U.S. House Republicans’ funding of the anti-gay Defense of Marriage Act continued Thursday as they authorized more spending to defend it in court.
Republicans included authorization of their efforts to defend DOMA in the Rules of the House of Representatives. Spending for DOMA’s defense has reached nearly $2 million.
Congresswoman Eddie Bernice Johnson, D-Dallas, joined several who spoke out against the continued funding.
“House Republicans continue to demand drastic cuts to government programs at all levels under the guise of reducing wasteful spending,” Johnson said in an emailed statement. “Yet, the GOP’s decision to retain a private law firm to defend the discriminatory Defense of Marriage Act is both hypocritical and a waste of taxpayer funds. It needs to be very clear to the American people that the views of the House of Representatives are not being fully represented.”
Johnson voted for DOMA in 1996, but is now a co-sponsor of the Respect for Marriage Act, which would repeal DOMA.
Marc Solomon, national campaign director of Freedom to Marry, and the Human Rights Campaign also issued statements.
“It’s truly disheartening that, on a day of new beginnings on Capitol Hill, the leadership of the House of Representatives is advancing a measure, through its rules, to continue spending taxpayer dollars on expensive lawyers to defend the so-called Defense of Marriage Act in court,” Solomon said. “This law has been struck down as unconstitutional 10 times, with support from judges appointed by Presidents Nixon, Reagan, and both Bushes. It’s past time for the Republican leadership to listen to their constituents, a majority of whom support the freedom to marry, and stop wasting precious resources in an effort to treat fellow Americans as second-class citizens.”
HRC’s statement is below.
CW33’s Doug Magditch ditched me (get it?) this week for The Advocate. That’s OK, it’s hardly the first time, and after all I did cheat on him recently with WFAA. But no, he says it was only because of the holidays, and we’re gonna get back together next week. Should I believe him? Maybe if I post “The Gay Agenda” anyway he’ll come crawling back. Is this getting creepy yet? Watch it after the jump.
While a record number of Texas voters support some form of relationship recognition for same-sex couples, the Lone Star State is still viewed as one of the last states that will legalize it.
A Huffington Post article ranks the nine states that are the least likely to legalize same-sex marriage in the near future based on the percentage of voters who favored a state constitutional ban.
Mississippi was No. 1 with 86 percent of voters who supported the ban, followed by Alabama, Tennessee, Louisiana, South Carolina, Georgia, Oklahoma, Texas and Arkansas.
Texas passed its constitutional ban on same-sex marriage and civil unions in 2005 with 76 percent of voter support.
Austin’s KUT News recently examined if marriage equality could come to Texas, which could happen depending on how the U.S. Supreme Court’s rules in the Proposition 8 case that challenges California’s constitutional amendment banning same-sex marriage.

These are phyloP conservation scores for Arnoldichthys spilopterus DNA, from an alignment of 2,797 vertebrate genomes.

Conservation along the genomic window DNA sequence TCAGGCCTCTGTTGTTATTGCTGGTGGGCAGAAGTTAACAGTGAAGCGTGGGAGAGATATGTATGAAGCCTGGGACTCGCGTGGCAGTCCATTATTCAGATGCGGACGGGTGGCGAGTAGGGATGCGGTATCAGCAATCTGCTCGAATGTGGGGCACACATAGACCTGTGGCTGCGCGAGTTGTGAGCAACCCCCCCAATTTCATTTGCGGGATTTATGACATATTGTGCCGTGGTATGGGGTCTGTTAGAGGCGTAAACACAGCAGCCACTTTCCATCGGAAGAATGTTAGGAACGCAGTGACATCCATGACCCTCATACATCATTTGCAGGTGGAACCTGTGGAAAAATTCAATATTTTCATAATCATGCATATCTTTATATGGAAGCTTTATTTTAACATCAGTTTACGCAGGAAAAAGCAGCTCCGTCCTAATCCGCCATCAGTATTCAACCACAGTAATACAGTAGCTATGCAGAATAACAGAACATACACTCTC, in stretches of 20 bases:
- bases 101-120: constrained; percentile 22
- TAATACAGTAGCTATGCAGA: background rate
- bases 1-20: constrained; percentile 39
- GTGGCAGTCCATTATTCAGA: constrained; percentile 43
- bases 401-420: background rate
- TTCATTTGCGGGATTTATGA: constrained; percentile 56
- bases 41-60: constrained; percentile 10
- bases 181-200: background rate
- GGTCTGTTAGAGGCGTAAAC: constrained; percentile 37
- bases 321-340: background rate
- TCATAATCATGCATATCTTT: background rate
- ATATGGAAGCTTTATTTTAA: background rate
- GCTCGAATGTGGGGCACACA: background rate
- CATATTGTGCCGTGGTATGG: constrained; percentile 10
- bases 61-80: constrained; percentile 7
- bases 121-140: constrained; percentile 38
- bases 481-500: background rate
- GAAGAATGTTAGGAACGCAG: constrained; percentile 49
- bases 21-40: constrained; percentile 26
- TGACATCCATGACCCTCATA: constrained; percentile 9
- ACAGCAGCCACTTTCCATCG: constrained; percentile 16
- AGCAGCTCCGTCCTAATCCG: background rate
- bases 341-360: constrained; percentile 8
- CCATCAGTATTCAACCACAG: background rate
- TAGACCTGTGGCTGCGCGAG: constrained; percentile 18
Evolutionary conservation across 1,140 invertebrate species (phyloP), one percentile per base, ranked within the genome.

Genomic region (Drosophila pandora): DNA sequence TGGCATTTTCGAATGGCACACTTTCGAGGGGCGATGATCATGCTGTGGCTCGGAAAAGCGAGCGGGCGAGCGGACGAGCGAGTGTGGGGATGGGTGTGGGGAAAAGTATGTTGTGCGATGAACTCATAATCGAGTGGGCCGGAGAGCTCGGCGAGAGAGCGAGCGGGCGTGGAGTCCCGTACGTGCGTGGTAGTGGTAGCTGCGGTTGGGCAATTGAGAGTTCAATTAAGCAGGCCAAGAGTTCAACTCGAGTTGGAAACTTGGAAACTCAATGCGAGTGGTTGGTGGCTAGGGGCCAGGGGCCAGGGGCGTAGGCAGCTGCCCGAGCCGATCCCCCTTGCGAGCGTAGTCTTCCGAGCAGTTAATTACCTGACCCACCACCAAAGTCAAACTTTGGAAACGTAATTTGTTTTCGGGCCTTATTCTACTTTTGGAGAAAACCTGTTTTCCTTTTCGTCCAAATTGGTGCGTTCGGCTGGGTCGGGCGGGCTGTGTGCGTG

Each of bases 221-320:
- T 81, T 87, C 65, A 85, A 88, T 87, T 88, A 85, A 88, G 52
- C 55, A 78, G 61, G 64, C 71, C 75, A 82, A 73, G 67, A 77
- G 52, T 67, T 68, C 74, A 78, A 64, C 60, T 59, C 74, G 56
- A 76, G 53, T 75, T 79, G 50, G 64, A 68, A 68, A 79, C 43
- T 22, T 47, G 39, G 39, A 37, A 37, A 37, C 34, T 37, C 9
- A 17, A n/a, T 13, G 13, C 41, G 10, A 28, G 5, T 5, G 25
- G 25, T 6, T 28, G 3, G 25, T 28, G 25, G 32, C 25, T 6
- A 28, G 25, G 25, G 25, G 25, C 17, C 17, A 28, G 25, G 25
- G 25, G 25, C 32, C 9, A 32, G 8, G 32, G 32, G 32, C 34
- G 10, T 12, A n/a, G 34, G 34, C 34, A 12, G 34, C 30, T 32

LGBT experts believe that if the Supreme Court ruling doesn’t affect Texas, it could take a decade for the high court to hear another case that would ultimately force Texas to recognize same-sex marriages.
Recovery trucks are parked outside Sal’s Pizza Restaurant, which is hoping to reopen Friday after a fire at Oishii caused damage. The Brick was closed Sunday but reopened for New Year’s Eve. (David Taffet/Dallas Voice)
Wycliff Avenue gay bar The Brick reopened for New Year’s Eve after a fire caused major damage to nearby Oishii Sushi on Dec. 30, according to Brick spokesman Jimmy Bartlett.
Dallas Fire Rescue spokesman Lt. Joel Lavender said the cause of the fire is under investigation. There were no injuries.
Sal’s Pizza Restaurant and a dental office, which are next to Oishii, suffered water and smoke damage. Sal’s representatives said they are hoping to reopen Friday.
Bartlett said the Brick had only minor smoke damage. Electricity was restored to the bar on Monday morning but as of this morning, the office, situated between the bar and a bank, was still without power.
“Somehow they skipped us when they turned the power back on,” Bartlett said, adding that the gas also was still off.
The two-alarm fire was reported at 6:37 a.m. About 40 firefighters responded.
“Our biggest concern was extension of the fire,” Lavender said.
The Hondo Park apartments are directly behind the shopping center and firefighters were concerned the fire might spread to the residential units.
Dallas County Sheriff Lupe Valdez was among county elected officials who were sworn in this morning at the Hyatt Regency downtown during a New Year’s Day brunch hosted by the Democratic Party. Valdez, who became Dallas County’s first female, first Hispanic and first lesbian sheriff in 2005, is beginning her third four-year term after defeating Republican Kirk Launius in November.